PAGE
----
Babes in the Wood

The Customs House, South Shields

(1999)

Review by Peter Lathan

Large theatres can afford to have a large cast and chorus in their pantomimes. So can amateurs, who want to give as many members parts as possible. But what can the small professional company do? How can they afford the kind of cast and chorus which we have come to expect in panto?

The Customs House in South Shields, in the north east of England, has a seating capacity of around 400, and so the spectacular pantos of the larger theatres of the area, such as the 1600-seater Empire in Sunderland, are beyond it. Nonetheless, this year it managed to produce the best reviewed panto in the area, using a judicious mixure of professionals, semi-pros and amateurs.

Director and comic lead is Ray Spencer, who leads a triple life as children's entertainer Tommy the Trumpeter, actor and director, and lecturer in the Performing Arts at South Tyneside College, although he is about to leave the latter behind to take over as director of the Customs House in the new year. His comic sidekick, Dame Dotty, is played by Bob Stott, a veteran of many pantos, who in real life is a management consultant.

The wicked Sheriff of Nottingham is played by stand-up comedian and controversial late-night radio talkshow host Mike Elliott, and his sidekick is Middlesborough-based actor Jack McBride, another pro.

The principal boy, Robin Hood, is played by another professional, Patricia L Haws, whilst Maid Marian is Shireen Hamlani, a senior staff nurse at Newcastle's Royal Victoria Infirmary, who has eleven years experience of playing for operatic societies throughout the North East.

Then there are the Merry Men - Little John, Friar Tuck, Will Scarlet, and more - all played with remarkable energy and ingenuity by Graham Overton, another professional Shields-born actor.

The rest are children: two Jacks and two Jills, and a chorus made up of children and young people from the South Tyneside Dance Workshop, which is based at the Customs House.

There's a remarkably intimate feel about this show, partially due to the smallness of the auditorium, but mainly because the two comics really engage with the audience. All too often nowadays, pantomime clowns and dames, cast because of their "names" rather than any real ability to play the parts, talk at the audience, but Ray Spencer and Bob Stott really make you feel they're talking to you, and if they fluff a line (which is not difficult to do occasionally in the quick-fire dialogue), there's no attempt to cover it up: rather they invite the audience to laugh with them at themselves. To be honest, on the few occasions this happened, I wasn't at all sure that it wasn't deliberate!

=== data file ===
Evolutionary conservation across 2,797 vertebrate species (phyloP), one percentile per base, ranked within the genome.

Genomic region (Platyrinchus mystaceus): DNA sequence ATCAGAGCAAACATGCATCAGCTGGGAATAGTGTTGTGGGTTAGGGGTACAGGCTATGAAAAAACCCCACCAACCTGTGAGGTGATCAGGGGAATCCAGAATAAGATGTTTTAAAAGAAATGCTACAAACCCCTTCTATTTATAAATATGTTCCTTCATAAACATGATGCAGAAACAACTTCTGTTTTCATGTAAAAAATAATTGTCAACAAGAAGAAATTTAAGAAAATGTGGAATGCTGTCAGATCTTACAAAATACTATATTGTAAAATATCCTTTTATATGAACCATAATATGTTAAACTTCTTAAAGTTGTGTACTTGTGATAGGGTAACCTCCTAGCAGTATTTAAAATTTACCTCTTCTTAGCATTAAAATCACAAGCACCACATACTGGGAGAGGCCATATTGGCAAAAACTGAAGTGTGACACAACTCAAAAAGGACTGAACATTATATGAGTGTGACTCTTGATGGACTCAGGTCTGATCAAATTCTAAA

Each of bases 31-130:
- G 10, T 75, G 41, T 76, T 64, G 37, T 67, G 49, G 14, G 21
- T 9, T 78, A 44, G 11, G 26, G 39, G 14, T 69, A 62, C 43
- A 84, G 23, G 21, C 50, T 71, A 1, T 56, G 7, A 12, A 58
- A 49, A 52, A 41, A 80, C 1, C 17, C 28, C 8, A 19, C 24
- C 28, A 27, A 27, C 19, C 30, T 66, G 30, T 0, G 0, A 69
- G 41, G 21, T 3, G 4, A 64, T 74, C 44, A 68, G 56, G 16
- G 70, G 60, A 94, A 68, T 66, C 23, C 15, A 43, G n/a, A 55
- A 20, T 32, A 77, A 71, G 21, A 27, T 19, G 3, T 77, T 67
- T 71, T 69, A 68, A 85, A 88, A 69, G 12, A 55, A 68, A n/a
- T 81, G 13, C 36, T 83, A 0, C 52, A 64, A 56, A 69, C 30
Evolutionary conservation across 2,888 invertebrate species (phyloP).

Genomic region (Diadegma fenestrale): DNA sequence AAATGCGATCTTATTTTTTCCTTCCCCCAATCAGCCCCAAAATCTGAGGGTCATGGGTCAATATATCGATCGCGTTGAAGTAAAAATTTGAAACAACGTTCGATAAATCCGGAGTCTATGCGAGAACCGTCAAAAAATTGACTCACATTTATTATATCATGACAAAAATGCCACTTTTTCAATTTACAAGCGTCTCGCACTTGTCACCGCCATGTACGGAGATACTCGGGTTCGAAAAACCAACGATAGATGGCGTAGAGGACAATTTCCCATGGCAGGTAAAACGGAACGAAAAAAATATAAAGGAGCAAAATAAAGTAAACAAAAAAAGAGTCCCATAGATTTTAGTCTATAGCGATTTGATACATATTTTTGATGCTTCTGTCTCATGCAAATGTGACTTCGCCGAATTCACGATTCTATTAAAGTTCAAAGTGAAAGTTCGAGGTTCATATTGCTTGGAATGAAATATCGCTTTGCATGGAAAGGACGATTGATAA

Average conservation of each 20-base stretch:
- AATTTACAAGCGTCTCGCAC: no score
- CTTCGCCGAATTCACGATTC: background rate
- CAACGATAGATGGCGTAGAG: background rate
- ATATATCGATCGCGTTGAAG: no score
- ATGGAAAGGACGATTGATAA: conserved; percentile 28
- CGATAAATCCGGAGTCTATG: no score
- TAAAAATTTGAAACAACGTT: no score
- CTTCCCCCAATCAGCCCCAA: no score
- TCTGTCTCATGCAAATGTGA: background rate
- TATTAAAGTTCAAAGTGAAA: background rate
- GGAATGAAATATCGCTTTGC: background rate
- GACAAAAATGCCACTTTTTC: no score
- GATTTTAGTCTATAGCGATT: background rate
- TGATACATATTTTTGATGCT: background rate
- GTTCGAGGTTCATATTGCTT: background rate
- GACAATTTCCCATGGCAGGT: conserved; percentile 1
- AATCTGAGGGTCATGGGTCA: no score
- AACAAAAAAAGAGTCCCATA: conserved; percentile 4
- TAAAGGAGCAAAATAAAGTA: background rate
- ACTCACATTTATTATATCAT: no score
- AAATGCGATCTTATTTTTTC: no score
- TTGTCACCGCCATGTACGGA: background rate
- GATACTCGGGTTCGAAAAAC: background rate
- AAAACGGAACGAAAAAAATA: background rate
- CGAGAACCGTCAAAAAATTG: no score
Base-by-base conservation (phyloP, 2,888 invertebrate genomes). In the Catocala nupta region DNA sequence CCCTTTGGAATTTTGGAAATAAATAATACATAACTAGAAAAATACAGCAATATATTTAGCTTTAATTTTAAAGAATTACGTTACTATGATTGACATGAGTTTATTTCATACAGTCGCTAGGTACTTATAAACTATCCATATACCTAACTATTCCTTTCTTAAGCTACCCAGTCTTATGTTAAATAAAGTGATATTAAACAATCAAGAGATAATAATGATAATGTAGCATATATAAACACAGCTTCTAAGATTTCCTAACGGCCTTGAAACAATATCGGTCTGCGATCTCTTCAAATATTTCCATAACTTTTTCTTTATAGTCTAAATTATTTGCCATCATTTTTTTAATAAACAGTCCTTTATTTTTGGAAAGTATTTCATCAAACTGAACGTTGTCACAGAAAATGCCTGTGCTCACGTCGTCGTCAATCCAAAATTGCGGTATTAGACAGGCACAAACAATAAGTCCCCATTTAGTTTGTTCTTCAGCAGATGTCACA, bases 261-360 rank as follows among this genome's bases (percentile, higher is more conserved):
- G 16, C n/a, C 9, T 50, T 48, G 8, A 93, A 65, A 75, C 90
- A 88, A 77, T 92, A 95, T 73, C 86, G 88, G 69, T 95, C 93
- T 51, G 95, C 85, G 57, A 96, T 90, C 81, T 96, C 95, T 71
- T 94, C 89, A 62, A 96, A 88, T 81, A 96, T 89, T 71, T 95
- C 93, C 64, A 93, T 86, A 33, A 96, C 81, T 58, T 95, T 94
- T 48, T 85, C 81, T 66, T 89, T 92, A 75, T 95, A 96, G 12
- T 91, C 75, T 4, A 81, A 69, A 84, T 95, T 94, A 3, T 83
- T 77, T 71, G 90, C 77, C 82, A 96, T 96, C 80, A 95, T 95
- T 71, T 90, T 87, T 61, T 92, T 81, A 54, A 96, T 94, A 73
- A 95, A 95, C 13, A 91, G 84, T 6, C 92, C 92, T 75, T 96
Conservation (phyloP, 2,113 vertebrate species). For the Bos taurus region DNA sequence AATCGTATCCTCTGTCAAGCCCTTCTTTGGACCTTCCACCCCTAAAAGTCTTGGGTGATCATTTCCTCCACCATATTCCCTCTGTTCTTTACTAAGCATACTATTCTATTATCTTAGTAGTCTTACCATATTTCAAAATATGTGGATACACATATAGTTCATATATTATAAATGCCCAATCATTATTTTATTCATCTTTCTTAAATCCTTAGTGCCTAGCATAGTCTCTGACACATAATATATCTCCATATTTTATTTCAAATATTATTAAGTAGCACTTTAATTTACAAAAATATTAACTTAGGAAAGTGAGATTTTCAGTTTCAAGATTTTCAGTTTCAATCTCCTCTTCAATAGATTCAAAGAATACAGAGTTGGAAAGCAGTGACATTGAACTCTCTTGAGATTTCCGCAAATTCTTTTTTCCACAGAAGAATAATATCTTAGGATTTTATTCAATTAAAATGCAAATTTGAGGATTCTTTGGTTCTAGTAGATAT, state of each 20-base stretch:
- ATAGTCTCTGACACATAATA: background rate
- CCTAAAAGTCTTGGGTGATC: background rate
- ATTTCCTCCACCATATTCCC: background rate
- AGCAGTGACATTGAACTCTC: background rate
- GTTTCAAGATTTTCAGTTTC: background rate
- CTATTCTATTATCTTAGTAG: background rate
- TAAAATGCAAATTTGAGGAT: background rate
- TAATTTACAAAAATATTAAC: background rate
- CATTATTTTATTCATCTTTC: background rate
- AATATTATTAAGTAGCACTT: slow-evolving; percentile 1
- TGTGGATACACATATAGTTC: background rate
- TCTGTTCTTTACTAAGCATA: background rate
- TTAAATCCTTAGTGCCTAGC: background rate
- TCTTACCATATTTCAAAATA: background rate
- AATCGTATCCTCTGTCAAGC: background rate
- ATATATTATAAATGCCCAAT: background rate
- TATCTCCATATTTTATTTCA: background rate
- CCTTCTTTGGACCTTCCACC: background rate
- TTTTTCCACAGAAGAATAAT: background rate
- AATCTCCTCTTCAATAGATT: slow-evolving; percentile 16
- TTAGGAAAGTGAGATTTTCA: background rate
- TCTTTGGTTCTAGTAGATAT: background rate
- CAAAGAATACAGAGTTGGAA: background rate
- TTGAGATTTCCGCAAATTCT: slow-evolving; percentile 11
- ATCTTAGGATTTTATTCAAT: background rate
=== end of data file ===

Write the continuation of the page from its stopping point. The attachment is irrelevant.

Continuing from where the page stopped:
There are no spectacular special effects: for a start, the stage is too small and, in any case, they are too expensive. The emphasis here is firmly on the traditional pantomime ingredients of music and dance, splapstick comedy and romance, and getting the audience to join in - cheering the hero, booing the villain, singing along, shouting out warnings, and being in the comic's "gang".

Too many pantos in the big theatres are given over to special effects, big-name performers (usually soap stars, pop stars, or even sportsmen) and speciality acts. They can turn into variety shows with a thread of plot running through them. The Customs House show remains true to the traditional form. The audience knows it and they come prepared. They brought little flags to wave, party hats, swords to brandish at the villains... It is a true popular, audience-involving entertainment, and as a result it is affordable as well as entertaining

Many of the bigger pantos have almost priced themselves out of the market: it's quite possible for a family of four to have little change left out of